The message from hardcore fight fans about the Floyd Mayweather-Conor McGregor boxing match is unmistakable and hard-to-miss: Yuk.
On Internet forums, message boards and social media, the most intense fans of boxing and mixed martial arts are sharing their displeasure regarding the bout between the legendary Mayweather, a 1996 Olympic bronze medalist who is 49-0 as a pro and has won championships in five weight classes, and McGregor, the UFC lightweight champion whose skills with a microphone made this unusual match a reality.
Yet, the fighters will earn nine-figure paydays each and the bout is expected to be one of the three largest-grossing single-day sports events in history. Pay-per-view sales are on track to exceed five million, which would be a record, and the gross revenue looks like it has an outside chance to surpass $700 million.
UFC president Dana White scoffed at the notion that there was a lack of interest from hardcore fans. He has seen their comments on social media, but he knows what drives a fight fan as well as anyone.
“You’ll always have naysayers, because people live to dump on things, but every one of those people who are dumping on it now are going to watch the fight,” White said. “Trust me on that. If I listened to people who comment on the Internet, the UFC would never have worked. I’ve started to realize, those people don’t matter at all. They don’t impact our business one bit.
“Boxing guys who live in that boxing world, they don’t get it. People want to see this type of stuff. Look, this is a fight that was built by the fans and the media. This is exactly the kind of thing that people are interested in.”
Mark Taffet, who headed the pay-per-view division at HBO and is now the co-manager of women’s super middleweight world champion Claressa Shields, said there is an easy explanation for the apparent disconnect between fans who are blasting the fight and the reports of its financial success.
It’s a different audience than normal, he said.
“What we would define as a megafight is usually a million to a million-and-a-half buys,” Taffet said. “It reaches megafight status through the historical boxing fan base. When you do two million-plus buys, as did [Oscar] De La Hoya-Mayweather, Mayweather-[Manny] Pacquiao and now, very likely Mayweather-McGregor, you’re reaching fans who are not buying the event because of the sport. They’re buying it because of the spectacle.
“Both Mayweather-De La Hoya and Mayweather-Pacquiao transcended boxing, but they didn’t transcend the culture to the level of Mayweather-McGregor. This is an entertainment spectacle. People will be interested in it who have never watched boxing before or have never watched MMA. It’s just one of those events that people won’t be able to miss for its entertainment value. To some extent, it reminds me of the old Evel Knievel jumps. It was a lot more than motorcycle fans who watched Evel Knievel and it will be a lot more than boxing and MMA fans who watch Mayweather-McGregor for the same reasons.”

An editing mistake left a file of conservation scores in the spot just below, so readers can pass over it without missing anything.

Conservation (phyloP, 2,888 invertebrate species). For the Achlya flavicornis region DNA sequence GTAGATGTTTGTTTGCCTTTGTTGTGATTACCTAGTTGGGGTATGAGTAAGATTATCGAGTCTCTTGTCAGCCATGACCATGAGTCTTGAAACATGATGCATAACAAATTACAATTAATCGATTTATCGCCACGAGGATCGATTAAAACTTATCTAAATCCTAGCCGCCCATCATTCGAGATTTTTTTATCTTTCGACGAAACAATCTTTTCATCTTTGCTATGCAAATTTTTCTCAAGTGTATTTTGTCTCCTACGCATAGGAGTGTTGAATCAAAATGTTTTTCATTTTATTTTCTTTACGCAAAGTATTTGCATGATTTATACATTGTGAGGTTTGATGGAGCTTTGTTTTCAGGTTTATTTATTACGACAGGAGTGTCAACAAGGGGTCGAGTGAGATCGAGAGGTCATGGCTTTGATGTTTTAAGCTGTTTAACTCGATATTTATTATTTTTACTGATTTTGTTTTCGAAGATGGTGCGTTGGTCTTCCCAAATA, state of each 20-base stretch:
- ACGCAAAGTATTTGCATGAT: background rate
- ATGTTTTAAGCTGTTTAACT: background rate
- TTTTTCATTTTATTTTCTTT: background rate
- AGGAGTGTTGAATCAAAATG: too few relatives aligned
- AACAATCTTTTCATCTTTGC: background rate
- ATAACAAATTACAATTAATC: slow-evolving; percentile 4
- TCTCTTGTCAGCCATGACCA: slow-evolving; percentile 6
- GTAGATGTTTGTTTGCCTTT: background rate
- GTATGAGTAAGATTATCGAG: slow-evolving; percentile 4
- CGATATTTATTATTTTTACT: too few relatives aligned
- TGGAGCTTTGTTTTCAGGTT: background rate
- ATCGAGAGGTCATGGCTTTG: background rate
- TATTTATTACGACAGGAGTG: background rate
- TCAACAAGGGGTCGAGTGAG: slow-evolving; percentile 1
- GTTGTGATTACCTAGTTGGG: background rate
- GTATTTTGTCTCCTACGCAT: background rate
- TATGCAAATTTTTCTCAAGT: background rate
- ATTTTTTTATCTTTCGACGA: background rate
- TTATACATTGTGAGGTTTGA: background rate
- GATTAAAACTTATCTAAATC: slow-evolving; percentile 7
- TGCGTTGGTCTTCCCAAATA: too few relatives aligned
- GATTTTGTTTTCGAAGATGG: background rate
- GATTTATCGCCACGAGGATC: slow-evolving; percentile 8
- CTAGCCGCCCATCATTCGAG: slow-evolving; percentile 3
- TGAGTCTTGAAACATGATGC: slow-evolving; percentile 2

So while the boxing and MMA fans grumble about what they refer to as “the circus,” others make preparations for parties across the country to watch the bout.
White, though, was angered by the insinuation that fight fans aren’t into the fight. He insisted it is just the opposite.
“The Evel Knievel [comparison] is the stupidest thing I have ever heard in my life,” White said. “This is a fight — a real fight — and people know Conor McGregor is coming to knock out Floyd Mayweather and they want to see if he can do it. This is in no way a spectacle. People will tune in to see the two best in their sports and two of the biggest superstars in all of sports fight each other. Can Conor McGregor beat Floyd Mayweather with a limited rule set? That’s what this is about. People want to see the fight because they want to see if this guy can walk into boxing and knock out one of the greatest to ever do it. That’s why this is such a massive event.”
One expert says that from a sociologic standpoint, though, it may not be as significant an event as the sheer number of eyeballs on it may suggest it should be.
Dr. Todd Boyd, professor of critical studies at the University of Southern California School of Cinematic Arts, told Yahoo Sports he sees this fight as reflective of boxing’s decline. It’s the sizzle without the steak, he said.
“Boxing is not nearly as popular as it used to be, when it was one of the most popular sports in the country,” Boyd said. “It’s not that. So for younger generations of people, I don’t think the natural desire is there or the appreciation of the sport is there the same way it used to be. Instead what we get is in this age of the Internet and social media, a fight based purely on hype.”
Many boxing matches have had lasting social impact, the most significant of which was American Joe Louis’ victory over German Max Schmeling in a heavyweight title fight as World War II loomed.
“The racial component of it is easy. That’s low-hanging fruit and you don’t have to even work very hard to pitch that angle. In one sense, it’s historical but in other sense, it’s not having much of an impact. The fight looks like it will draw huge numbers, but I don’t think this fight is not going to have much of a cultural impact at all. It will be a big event that evening, but unless something really unusual happens, I don’t suspect that people will be talking about this fight very long after it’s over. With that in mind, you’re selling hype and racial hype is an easy choice in that matter.”
Source: Kevin lole| Yahoo